Cells and viruses
MT-4, Jurkat A72, CEM, HuT-78 and Raji/DC-SIGN cells were grown and maintained in RPMI 1640 supplemented with 10% heat-inactivated fetal calf serum, 2 mM L-glutamine, 0.1% sodium bicarbonate and 20 μg gentamicin per ml. The HIV-1(IIIB) strain was provided by R.C. Gallo and M. Popovic (at that time at the NIH, Bethesda, MD, USA). HIV-2(ROD) was obtained from L. Montagnier (at that time at the Pasteur Institute, Paris, France) and SIV(Mac251) from C. Bruck. Raji/DC-SIGN were kindly provided by L. Burleigh (Paris, France).
In vitro antiviral assays
Evaluation of the antiviral activity of the compounds against HIV-1 strain IIIB in MT-4 cells was performed using the MTT assay as previously described
[18, 19]. Stock solutions (10 x final concentration) of test compounds were added in 25 μl volumes to two series of triplicate wells so as to allow simultaneous evaluation of their effects on mock- and HIV-infected cells at the beginning of each experiment. Serial 5-fold dilutions of test compounds were made directly in flat-bottomed 96-well microtiter trays using a Biomek 3000 robot (Beckman instruments, Fullerton, CA). Untreated HIV- and mock-infected cell samples were included as controls. HIV-1(IIIB) stock (50 μl) at 100-300 CCID50 (50% cell culture infectious doses) or culture medium was added to either the infected or mock-infected wells of the microtiter tray. Mock-infected cells were used to evaluate the effects of test compound on uninfected cells in order to assess the cytotoxicity of the test compounds. Exponentially growing MT-4 cells were centrifuged for 5 minutes at 220 g, and the supernatant was discarded. The MT-4 cells were resuspended at 6 x 105 cells/ml and 50 μl volumes were transferred to the microtiter tray wells. Five days after infection, the viability of mock-and HIV-infected cells was examined spectrophotometrically using the MTT assay. The MTT assay is based on the reduction of yellow coloured 3-(4,5-dimethylthiazol-2-yl)-2,5-diphenyltetrazolium bromide (MTT) (Acros Organics) by mitochondrial dehydrogenase activity in metabolically active cells to a blue-purple formazan that can be measured spectrophotometrically. The absorbances were read in an eight-channel computer-controlled photometer (Infinite M1000, Tecan), at two wavelengths (540 and 690 nm). All data were calculated using the median absorbance value of three wells. The 50% cytotoxic concentration (CC50) was defined as the concentration of the test compound that reduced the absorbance (OD540) of the mock-infected control sample by 50%. The concentration achieving 50% protection against the cytopathic effect of the virus in infected cells was defined as the 50% effective concentration (EC50).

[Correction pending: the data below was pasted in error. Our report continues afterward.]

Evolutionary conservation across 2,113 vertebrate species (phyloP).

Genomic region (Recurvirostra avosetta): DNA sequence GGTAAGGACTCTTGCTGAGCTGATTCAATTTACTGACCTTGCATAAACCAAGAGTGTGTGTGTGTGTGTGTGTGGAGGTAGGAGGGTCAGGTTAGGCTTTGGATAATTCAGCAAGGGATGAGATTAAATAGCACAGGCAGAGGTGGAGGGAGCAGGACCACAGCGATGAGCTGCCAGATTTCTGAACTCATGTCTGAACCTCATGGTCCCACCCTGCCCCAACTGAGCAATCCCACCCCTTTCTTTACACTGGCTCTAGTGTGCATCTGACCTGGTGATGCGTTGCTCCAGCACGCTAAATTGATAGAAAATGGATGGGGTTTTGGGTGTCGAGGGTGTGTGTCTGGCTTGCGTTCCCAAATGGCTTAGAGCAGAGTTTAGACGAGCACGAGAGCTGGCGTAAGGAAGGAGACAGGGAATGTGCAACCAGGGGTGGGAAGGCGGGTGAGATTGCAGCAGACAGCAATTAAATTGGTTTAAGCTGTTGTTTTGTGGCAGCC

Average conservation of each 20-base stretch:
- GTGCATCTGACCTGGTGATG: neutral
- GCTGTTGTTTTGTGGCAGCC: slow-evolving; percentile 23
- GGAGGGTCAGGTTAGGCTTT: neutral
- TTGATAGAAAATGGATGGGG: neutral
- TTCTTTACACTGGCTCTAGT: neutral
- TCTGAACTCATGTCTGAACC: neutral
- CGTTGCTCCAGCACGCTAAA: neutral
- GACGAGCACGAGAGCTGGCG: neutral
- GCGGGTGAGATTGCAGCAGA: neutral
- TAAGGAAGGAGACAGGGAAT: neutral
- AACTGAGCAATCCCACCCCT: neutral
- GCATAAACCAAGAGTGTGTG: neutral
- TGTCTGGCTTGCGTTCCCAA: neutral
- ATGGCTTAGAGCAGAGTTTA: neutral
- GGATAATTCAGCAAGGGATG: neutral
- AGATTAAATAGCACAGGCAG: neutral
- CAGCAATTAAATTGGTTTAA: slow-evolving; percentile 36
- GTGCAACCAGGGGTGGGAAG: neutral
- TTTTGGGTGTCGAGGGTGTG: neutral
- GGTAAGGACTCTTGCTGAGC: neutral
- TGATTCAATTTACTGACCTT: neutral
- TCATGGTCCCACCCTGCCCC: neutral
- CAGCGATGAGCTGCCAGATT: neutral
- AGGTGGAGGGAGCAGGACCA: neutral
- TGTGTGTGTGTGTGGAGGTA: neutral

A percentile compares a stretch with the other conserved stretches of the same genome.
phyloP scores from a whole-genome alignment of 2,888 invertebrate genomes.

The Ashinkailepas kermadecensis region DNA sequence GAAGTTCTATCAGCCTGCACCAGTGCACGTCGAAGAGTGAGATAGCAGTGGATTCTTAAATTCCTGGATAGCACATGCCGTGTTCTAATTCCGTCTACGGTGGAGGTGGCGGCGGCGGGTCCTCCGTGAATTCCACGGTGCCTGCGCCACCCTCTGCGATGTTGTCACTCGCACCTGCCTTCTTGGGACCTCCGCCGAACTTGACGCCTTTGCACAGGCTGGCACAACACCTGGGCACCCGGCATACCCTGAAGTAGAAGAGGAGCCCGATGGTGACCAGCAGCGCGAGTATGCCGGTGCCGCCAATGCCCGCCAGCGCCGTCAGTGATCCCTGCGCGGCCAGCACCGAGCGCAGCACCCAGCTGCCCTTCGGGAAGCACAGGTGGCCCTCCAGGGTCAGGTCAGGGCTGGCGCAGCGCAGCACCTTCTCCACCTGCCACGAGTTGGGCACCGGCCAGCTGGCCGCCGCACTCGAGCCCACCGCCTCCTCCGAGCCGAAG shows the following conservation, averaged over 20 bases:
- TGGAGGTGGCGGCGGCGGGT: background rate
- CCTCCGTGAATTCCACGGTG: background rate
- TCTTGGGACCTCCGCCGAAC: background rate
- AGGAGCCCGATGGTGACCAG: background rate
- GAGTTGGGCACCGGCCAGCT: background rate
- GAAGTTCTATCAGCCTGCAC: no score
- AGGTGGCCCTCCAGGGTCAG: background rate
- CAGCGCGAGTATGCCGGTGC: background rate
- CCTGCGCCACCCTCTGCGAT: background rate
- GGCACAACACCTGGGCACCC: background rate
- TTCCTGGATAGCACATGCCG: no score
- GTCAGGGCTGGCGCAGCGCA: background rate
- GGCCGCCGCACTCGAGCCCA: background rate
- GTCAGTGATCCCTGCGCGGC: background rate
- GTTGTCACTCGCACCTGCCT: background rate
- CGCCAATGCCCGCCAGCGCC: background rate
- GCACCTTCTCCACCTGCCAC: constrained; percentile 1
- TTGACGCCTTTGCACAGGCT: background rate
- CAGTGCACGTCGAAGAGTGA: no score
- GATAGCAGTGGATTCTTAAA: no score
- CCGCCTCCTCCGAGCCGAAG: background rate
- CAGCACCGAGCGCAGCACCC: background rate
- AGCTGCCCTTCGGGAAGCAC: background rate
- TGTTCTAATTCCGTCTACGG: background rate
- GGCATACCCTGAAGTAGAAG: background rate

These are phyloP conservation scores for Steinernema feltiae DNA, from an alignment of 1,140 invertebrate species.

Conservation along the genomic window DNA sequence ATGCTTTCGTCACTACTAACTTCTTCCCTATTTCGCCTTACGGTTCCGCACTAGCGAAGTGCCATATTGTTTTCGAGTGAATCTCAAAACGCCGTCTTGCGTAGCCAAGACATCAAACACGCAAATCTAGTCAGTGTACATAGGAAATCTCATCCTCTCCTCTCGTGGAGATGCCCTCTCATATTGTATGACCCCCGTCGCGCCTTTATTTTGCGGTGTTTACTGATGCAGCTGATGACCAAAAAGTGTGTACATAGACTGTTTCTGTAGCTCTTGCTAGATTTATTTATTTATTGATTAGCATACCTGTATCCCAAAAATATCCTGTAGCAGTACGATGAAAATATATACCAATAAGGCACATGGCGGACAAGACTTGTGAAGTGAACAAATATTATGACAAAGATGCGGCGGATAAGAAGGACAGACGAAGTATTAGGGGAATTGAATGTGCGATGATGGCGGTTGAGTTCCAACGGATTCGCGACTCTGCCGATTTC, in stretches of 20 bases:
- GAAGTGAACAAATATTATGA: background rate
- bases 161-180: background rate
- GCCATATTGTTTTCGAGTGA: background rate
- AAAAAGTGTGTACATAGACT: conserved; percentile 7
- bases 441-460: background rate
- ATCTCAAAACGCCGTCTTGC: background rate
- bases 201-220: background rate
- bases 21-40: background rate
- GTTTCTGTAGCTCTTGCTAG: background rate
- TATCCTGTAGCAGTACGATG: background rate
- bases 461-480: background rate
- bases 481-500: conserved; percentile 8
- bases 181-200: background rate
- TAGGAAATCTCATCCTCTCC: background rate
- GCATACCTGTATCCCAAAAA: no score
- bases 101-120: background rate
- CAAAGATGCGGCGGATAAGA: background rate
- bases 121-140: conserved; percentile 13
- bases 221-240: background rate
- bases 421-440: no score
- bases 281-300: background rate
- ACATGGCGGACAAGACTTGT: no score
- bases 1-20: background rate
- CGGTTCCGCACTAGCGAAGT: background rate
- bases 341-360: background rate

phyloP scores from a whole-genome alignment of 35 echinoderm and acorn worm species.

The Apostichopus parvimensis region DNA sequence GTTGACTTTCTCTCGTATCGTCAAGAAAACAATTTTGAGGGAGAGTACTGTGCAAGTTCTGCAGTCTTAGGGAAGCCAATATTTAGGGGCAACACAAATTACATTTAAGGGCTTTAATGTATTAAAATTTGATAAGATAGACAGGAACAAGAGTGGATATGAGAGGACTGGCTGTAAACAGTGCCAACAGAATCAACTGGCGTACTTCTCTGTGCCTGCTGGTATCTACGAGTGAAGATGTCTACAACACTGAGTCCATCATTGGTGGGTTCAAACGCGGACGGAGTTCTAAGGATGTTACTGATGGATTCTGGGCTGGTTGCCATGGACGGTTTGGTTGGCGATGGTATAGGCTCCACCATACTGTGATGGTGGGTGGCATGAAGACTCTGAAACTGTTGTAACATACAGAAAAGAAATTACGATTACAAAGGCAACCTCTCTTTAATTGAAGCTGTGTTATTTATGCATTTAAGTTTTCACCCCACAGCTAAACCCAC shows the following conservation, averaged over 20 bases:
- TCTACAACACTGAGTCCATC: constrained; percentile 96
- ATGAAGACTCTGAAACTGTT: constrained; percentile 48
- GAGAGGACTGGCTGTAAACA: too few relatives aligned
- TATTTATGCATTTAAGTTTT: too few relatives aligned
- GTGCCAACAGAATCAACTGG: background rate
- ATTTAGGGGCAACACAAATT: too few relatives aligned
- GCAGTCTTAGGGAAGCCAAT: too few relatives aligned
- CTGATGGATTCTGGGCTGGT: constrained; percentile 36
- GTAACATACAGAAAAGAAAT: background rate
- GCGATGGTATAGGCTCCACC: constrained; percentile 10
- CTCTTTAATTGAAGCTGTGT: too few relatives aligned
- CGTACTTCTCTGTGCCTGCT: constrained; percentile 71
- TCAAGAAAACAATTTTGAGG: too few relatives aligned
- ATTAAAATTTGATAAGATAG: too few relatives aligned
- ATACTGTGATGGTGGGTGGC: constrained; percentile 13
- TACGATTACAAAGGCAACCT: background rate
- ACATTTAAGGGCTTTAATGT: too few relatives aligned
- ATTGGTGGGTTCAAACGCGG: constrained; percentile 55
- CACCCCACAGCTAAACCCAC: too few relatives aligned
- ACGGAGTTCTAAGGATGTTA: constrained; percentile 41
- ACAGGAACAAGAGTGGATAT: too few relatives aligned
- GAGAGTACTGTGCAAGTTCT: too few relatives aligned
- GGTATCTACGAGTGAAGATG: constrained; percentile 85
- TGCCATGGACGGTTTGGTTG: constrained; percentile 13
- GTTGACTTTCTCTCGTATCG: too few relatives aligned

The antiviral activity of the compounds against HIV was evaluated in Jurkat cells stably transformed to express the LTR-GFP (A72 cells)
[20, 50]. In 96-well plates, 3 × 104 A72 cells were infected with HIV in the presence of various concentrations of test compound. Three days post infection, cells were harvested and fixed in 3% paraformaldehyde. GFP-expression was quantified on a single cell basis by flow cytometry
[51, 52]. Toxicity of the compounds was tested using an MTT-based method.
HIV-1 core antigen (p24 Ag) in the supernatant was analyzed by the p24 Ag enzyme-linked immunosorbent assay (Perkin Elmer).
Aliquots of a HIV stock (IIIB or ROD) were incubated with various concentrations of compound in a final volume of 100 μl RPMI-1640 culture medium with 10% FCS for 1 hour at 37°C. For the clinical isolates of different clades, stock was incubated with 125 μM WDO-217 for 1 hour at 37°C. Subsequently, the samples were diluted 4000 times with complete medium so that the residual concentration of compound present was far below its IC50. The drug-treated and diluted virus suspension was then used to infect susceptible MT-4 T-cells to quantify the viral infectivity by titration and CCID50 calculation
. The different clinical isolates were titrated on freshly isolated PBMCs from a healthy donor. Control experiments with AZT indicated that this procedure effectively diluted the compound to concentrations well below its effective antiviral concentration.
Inhibitory effect on virus production from HuT-78/IIIB persistently infected cells, virion analysis and western blot
Chronically-infected HIV-1 IIIB HuT-78 cells (HuT-78/IIIB) were washed four times with PBS to remove all free virions before treatment and 2 × 105 cells were resuspended in 1 ml compound-containing medium for 43 hours at 37°C. Then, virions were prepared from clarified supernatants (10 min at 300 g) by centrifugation at 36670 g for 2 hours at 4°C. Protein from lysed virions were separated by SDS-PAGE on a NuPage® Novex 4-12% Bis-Tris gel (Invitrogen) and transferred on a hydrophobic polyvinylidene difluoride (PVDF) membrane (Amersham Hybond™-P). The blot was blocked overnight at 4°C by 5% dry milk powder in Western blot wash solution (WBWS; PBS + 0.5% Tween 20), washed three times for 5 minutes with WBWS and incubated with a mouse anti-HIV-1 p24 antibody (1:5000) from Abcam. The blot was then washed three times for 5 minutes with WBWS and incubated for 1 h with a goat anti-mouse IgG-HRP secondary antibody (1:2500) from Santa Cruz Biotechnology. The blot was washed three times for 5 minutes with WBWS and after 5 minutes of incubation with SuperSignal West Pico Chemiluminescent Substrate (Thermo Scientific) it was developed.
Effect of WDO-217 on the exposure of HIV-1 to Raji/DC-SIGN cells